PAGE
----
Her billing title boasted that she had “The World’s Largest Nat­u­rally Occur­ring Bosom”. At one point, she had a poster enti­tled “The Spirit of 76 (Inches)” She was immensely pop­u­lar on the striptease cir­cuit in the 60’s, known for her 73-inch bust size. How­ever, at some point, she came to the atten­tion of the incred­i­bly film­maker, Doris Wish­man. And in 1973, Doris cast Chesty in the role of Krys­tal in the film Deadly Weapons. This was fol­lowed in 1974 with Dou­ble Agent 73.


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Deadly Weapons (1973) and Dou­ble Agent 73 (1974) — are among Wishman’s best-known and most out­ra­geous work. The two films have become cult movies, due to their highly uncon­ven­tional plots, which were writ­ten by Wishman’s niece, Judy J. Kush­ner. In Dou­ble Agent 73, for exam­ple, Mor­gan plays a secret agent who has both a cam­era and a bomb installed in her breasts. Such a thing might not seem wholly out of place in a com­edy, but these films are played straight — the tone is more seri­ous than a James Bond movie.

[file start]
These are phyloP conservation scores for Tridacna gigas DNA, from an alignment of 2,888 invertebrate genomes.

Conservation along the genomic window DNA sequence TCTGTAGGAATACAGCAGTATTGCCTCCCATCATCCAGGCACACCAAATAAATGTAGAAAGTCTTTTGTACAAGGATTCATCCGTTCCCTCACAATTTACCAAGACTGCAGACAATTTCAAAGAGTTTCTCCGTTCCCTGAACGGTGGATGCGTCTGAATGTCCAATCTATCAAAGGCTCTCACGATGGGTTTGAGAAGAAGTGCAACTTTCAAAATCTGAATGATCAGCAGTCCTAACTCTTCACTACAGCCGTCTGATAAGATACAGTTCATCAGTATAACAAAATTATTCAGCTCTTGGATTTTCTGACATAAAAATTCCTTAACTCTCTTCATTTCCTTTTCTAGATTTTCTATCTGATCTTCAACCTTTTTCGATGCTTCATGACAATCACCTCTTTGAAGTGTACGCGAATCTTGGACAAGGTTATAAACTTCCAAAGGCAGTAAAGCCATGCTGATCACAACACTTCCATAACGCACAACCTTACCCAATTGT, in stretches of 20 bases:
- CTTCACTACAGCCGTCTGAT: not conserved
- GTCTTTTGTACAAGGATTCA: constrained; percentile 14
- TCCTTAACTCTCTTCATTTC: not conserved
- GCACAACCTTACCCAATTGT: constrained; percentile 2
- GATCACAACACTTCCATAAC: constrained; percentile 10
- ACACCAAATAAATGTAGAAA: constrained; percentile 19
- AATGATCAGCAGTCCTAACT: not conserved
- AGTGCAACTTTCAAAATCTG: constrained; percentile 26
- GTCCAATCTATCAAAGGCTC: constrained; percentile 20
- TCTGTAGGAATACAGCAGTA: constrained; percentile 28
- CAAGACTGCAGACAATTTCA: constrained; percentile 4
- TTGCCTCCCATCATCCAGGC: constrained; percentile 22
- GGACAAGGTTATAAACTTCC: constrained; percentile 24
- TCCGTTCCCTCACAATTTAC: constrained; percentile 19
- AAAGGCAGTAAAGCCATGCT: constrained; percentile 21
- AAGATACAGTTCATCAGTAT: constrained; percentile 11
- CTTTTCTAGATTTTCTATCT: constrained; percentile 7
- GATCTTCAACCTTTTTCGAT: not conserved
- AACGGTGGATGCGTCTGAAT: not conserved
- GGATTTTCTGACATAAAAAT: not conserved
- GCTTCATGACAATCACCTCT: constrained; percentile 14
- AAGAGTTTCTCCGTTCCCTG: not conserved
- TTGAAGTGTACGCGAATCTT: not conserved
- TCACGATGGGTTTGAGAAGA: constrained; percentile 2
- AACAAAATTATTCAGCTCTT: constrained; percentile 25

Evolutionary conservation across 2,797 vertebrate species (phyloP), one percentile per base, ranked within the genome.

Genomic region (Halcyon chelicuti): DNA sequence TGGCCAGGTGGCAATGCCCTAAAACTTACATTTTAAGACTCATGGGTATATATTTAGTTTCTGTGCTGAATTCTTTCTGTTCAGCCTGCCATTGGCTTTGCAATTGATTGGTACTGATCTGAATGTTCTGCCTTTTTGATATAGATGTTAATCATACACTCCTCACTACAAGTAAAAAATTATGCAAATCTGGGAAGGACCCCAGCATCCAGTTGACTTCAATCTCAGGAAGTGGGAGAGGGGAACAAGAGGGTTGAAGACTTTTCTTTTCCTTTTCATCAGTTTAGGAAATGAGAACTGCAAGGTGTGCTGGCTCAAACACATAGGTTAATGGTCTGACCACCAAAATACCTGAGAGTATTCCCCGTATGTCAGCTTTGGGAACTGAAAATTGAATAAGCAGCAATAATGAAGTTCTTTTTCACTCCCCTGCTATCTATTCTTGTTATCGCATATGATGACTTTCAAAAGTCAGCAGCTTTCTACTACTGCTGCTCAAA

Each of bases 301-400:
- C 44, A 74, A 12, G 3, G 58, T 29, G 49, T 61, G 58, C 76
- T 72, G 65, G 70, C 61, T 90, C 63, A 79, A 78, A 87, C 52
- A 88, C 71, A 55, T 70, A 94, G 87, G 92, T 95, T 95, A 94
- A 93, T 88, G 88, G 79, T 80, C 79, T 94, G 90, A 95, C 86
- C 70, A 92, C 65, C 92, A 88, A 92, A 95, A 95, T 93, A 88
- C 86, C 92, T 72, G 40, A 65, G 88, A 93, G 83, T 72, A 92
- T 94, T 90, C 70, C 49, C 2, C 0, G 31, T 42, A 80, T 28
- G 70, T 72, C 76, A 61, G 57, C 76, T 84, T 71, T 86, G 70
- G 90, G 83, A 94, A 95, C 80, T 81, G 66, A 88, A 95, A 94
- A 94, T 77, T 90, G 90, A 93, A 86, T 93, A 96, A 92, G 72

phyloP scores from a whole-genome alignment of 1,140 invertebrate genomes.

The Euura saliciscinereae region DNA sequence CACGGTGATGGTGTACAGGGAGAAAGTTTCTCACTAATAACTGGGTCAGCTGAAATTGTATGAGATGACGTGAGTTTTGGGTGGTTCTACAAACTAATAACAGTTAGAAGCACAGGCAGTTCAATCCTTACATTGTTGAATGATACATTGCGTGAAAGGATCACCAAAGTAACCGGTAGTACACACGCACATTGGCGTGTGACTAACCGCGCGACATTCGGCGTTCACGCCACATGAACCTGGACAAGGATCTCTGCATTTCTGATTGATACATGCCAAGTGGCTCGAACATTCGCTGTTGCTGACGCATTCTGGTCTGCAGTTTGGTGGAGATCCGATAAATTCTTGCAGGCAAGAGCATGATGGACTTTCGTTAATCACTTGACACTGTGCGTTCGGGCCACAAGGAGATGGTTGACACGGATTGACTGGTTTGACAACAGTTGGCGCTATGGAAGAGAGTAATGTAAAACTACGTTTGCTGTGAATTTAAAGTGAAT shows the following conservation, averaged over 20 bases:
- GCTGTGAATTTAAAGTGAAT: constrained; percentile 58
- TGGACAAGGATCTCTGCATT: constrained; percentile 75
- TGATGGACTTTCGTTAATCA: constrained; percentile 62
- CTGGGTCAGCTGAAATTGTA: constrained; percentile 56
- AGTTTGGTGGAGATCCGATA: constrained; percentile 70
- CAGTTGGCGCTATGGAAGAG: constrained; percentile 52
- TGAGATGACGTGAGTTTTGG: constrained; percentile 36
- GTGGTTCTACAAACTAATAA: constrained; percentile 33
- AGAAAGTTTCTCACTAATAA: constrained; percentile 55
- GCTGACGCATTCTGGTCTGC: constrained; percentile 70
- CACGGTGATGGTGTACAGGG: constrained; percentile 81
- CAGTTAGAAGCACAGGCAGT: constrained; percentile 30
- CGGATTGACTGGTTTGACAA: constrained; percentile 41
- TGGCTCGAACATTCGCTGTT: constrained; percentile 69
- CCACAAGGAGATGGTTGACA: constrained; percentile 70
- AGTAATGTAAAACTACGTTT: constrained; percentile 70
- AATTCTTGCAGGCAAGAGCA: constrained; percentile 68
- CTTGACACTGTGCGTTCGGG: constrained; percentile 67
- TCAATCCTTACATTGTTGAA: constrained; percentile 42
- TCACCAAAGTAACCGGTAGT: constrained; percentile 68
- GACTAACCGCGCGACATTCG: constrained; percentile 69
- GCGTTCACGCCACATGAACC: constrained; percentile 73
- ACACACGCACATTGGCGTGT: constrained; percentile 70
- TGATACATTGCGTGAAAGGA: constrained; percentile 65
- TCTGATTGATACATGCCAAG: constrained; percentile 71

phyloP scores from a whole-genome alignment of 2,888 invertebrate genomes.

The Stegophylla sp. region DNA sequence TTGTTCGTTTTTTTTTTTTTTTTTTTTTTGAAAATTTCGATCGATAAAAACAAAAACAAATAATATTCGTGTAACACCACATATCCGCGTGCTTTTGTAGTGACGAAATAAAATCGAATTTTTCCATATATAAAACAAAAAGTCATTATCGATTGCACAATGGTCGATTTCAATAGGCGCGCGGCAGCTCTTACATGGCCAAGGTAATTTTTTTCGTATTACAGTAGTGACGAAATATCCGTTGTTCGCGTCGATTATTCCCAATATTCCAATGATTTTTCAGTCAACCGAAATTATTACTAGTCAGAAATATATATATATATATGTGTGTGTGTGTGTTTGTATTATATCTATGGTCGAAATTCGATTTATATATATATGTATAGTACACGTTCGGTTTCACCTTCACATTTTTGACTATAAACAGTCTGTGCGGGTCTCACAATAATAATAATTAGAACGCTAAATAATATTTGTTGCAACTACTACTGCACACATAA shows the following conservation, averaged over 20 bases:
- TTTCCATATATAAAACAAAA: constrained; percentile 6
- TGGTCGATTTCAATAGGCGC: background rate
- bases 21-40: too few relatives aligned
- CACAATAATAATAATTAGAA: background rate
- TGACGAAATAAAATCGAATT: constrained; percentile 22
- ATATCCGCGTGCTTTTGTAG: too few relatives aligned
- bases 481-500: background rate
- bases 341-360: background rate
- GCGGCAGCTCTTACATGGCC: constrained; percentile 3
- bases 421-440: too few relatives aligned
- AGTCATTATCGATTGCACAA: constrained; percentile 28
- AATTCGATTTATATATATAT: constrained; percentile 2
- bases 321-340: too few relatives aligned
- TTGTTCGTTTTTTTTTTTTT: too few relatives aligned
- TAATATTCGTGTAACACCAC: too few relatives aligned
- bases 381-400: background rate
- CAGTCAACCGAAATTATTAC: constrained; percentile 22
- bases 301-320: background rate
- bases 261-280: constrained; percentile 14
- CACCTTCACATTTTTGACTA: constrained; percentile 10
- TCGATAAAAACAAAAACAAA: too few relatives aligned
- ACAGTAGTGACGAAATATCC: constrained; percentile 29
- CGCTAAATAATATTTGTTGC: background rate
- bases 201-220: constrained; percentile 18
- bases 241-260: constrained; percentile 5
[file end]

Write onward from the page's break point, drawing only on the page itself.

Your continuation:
Wishman’s films are filled with con­tra­dic­tions, par­tic­u­larly about sex. Rather than erotic, many of her movies could actu­ally be described as anti-sexual. In 1976 Fed­erico Fellini is in New York to pro­mote his lat­est movie, Amar­cord, and catches a glimpse of Chesty. He invites her to be in his upcom­ing film, Fellini’s Casanova.

She dyes her hair black and flies to Rome. Casanova, played by Don­ald Suther­land, chases Bar­ba­rina, played by Chesty, around and around a table. Fellini cuts her part from the film, but her scene remains in a doc­u­men­tary that still cir­cu­lates on the Internet.

Ms Morgan’s film career began again in the 1990’s. In 1994, film­maker John Waters used footage of Chesty from the film Dou­ble Agent 73 in his 1994 film Ser­ial Mom. Addi­tion­ally, Waters wrote a role for her in his (never made) sequel to Pink Flamin­gos (Flamin­gos Forever).

You can watch here a com­pi­la­tion of clips of Miss Chesty in all her Glory. Loves to Chesty.